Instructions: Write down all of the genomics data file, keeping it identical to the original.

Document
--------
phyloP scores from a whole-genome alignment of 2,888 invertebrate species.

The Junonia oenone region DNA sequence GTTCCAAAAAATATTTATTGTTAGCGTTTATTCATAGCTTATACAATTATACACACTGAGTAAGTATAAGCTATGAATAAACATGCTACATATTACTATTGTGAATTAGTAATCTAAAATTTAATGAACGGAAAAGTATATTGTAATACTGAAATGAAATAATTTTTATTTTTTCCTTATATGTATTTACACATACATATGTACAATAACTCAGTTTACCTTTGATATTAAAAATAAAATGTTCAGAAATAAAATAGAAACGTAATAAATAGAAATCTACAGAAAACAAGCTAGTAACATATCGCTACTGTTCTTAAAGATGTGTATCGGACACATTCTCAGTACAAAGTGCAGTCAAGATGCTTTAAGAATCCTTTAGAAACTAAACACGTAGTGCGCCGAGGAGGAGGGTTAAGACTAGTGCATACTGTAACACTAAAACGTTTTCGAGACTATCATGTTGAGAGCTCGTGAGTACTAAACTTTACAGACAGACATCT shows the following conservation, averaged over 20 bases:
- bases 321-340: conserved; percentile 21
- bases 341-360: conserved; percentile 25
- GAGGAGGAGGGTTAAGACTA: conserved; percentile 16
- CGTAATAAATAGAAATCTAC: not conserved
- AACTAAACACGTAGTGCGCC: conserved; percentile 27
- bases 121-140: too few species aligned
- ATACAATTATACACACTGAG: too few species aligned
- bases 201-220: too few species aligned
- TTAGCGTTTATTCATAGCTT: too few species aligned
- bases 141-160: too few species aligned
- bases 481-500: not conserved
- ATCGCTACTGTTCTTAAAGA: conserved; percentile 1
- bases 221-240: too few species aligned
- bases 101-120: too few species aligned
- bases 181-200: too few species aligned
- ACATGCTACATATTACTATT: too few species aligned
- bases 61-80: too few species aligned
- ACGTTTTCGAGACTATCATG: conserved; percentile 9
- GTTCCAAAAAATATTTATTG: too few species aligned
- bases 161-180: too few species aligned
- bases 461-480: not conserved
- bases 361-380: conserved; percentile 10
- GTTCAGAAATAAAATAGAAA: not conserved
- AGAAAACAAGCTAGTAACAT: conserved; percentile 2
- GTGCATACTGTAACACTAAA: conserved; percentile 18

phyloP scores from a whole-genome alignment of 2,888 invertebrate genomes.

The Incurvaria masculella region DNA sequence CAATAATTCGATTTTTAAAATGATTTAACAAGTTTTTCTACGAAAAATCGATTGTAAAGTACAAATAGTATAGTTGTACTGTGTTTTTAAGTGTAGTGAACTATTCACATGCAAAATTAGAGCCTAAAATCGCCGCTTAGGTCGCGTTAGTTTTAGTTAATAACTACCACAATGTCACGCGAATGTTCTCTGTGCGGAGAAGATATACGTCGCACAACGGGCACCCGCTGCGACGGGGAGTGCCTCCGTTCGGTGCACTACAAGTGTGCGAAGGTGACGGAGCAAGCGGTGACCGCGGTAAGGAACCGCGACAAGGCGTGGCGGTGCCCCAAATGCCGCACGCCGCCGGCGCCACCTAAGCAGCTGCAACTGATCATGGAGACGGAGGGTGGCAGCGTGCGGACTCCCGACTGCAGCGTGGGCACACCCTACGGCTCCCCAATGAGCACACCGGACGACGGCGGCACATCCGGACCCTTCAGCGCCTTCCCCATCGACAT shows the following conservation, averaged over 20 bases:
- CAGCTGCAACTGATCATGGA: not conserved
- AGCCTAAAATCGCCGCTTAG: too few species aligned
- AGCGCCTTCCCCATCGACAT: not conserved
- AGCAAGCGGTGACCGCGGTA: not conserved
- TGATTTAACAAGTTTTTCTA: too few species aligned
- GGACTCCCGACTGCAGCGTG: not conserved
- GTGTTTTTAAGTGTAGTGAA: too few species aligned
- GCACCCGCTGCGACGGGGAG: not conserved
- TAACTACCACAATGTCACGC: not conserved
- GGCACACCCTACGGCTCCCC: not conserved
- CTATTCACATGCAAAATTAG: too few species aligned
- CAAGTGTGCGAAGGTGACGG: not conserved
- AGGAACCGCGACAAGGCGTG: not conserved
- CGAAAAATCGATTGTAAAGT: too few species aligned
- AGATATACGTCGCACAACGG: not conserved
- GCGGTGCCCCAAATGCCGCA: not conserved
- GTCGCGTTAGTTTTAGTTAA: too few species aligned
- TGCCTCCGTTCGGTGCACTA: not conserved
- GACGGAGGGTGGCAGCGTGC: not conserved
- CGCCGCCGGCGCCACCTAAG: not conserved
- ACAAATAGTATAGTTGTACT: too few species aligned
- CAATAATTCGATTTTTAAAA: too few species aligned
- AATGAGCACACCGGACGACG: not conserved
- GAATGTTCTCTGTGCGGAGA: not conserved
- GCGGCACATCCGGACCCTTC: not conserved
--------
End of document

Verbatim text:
phyloP scores from a whole-genome alignment of 2,888 invertebrate species.

The Junonia oenone region DNA sequence GTTCCAAAAAATATTTATTGTTAGCGTTTATTCATAGCTTATACAATTATACACACTGAGTAAGTATAAGCTATGAATAAACATGCTACATATTACTATTGTGAATTAGTAATCTAAAATTTAATGAACGGAAAAGTATATTGTAATACTGAAATGAAATAATTTTTATTTTTTCCTTATATGTATTTACACATACATATGTACAATAACTCAGTTTACCTTTGATATTAAAAATAAAATGTTCAGAAATAAAATAGAAACGTAATAAATAGAAATCTACAGAAAACAAGCTAGTAACATATCGCTACTGTTCTTAAAGATGTGTATCGGACACATTCTCAGTACAAAGTGCAGTCAAGATGCTTTAAGAATCCTTTAGAAACTAAACACGTAGTGCGCCGAGGAGGAGGGTTAAGACTAGTGCATACTGTAACACTAAAACGTTTTCGAGACTATCATGTTGAGAGCTCGTGAGTACTAAACTTTACAGACAGACATCT shows the following conservation, averaged over 20 bases:
- bases 321-340: conserved; percentile 21
- bases 341-360: conserved; percentile 25
- GAGGAGGAGGGTTAAGACTA: conserved; percentile 16
- CGTAATAAATAGAAATCTAC: not conserved
- AACTAAACACGTAGTGCGCC: conserved; percentile 27
- bases 121-140: too few species aligned
- ATACAATTATACACACTGAG: too few species aligned
- bases 201-220: too few species aligned
- TTAGCGTTTATTCATAGCTT: too few species aligned
- bases 141-160: too few species aligned
- bases 481-500: not conserved
- ATCGCTACTGTTCTTAAAGA: conserved; percentile 1
- bases 221-240: too few species aligned
- bases 101-120: too few species aligned
- bases 181-200: too few species aligned
- ACATGCTACATATTACTATT: too few species aligned
- bases 61-80: too few species aligned
- ACGTTTTCGAGACTATCATG: conserved; percentile 9
- GTTCCAAAAAATATTTATTG: too few species aligned
- bases 161-180: too few species aligned
- bases 461-480: not conserved
- bases 361-380: conserved; percentile 10
- GTTCAGAAATAAAATAGAAA: not conserved
- AGAAAACAAGCTAGTAACAT: conserved; percentile 2
- GTGCATACTGTAACACTAAA: conserved; percentile 18

phyloP scores from a whole-genome alignment of 2,888 invertebrate genomes.

The Incurvaria masculella region DNA sequence CAATAATTCGATTTTTAAAATGATTTAACAAGTTTTTCTACGAAAAATCGATTGTAAAGTACAAATAGTATAGTTGTACTGTGTTTTTAAGTGTAGTGAACTATTCACATGCAAAATTAGAGCCTAAAATCGCCGCTTAGGTCGCGTTAGTTTTAGTTAATAACTACCACAATGTCACGCGAATGTTCTCTGTGCGGAGAAGATATACGTCGCACAACGGGCACCCGCTGCGACGGGGAGTGCCTCCGTTCGGTGCACTACAAGTGTGCGAAGGTGACGGAGCAAGCGGTGACCGCGGTAAGGAACCGCGACAAGGCGTGGCGGTGCCCCAAATGCCGCACGCCGCCGGCGCCACCTAAGCAGCTGCAACTGATCATGGAGACGGAGGGTGGCAGCGTGCGGACTCCCGACTGCAGCGTGGGCACACCCTACGGCTCCCCAATGAGCACACCGGACGACGGCGGCACATCCGGACCCTTCAGCGCCTTCCCCATCGACAT shows the following conservation, averaged over 20 bases:
- CAGCTGCAACTGATCATGGA: not conserved
- AGCCTAAAATCGCCGCTTAG: too few species aligned
- AGCGCCTTCCCCATCGACAT: not conserved
- AGCAAGCGGTGACCGCGGTA: not conserved
- TGATTTAACAAGTTTTTCTA: too few species aligned
- GGACTCCCGACTGCAGCGTG: not conserved
- GTGTTTTTAAGTGTAGTGAA: too few species aligned
- GCACCCGCTGCGACGGGGAG: not conserved
- TAACTACCACAATGTCACGC: not conserved
- GGCACACCCTACGGCTCCCC: not conserved
- CTATTCACATGCAAAATTAG: too few species aligned
- CAAGTGTGCGAAGGTGACGG: not conserved
- AGGAACCGCGACAAGGCGTG: not conserved
- CGAAAAATCGATTGTAAAGT: too few species aligned
- AGATATACGTCGCACAACGG: not conserved
- GCGGTGCCCCAAATGCCGCA: not conserved
- GTCGCGTTAGTTTTAGTTAA: too few species aligned
- TGCCTCCGTTCGGTGCACTA: not conserved
- GACGGAGGGTGGCAGCGTGC: not conserved
- CGCCGCCGGCGCCACCTAAG: not conserved
- ACAAATAGTATAGTTGTACT: too few species aligned
- CAATAATTCGATTTTTAAAA: too few species aligned
- AATGAGCACACCGGACGACG: not conserved
- GAATGTTCTCTGTGCGGAGA: not conserved
- GCGGCACATCCGGACCCTTC: not conserved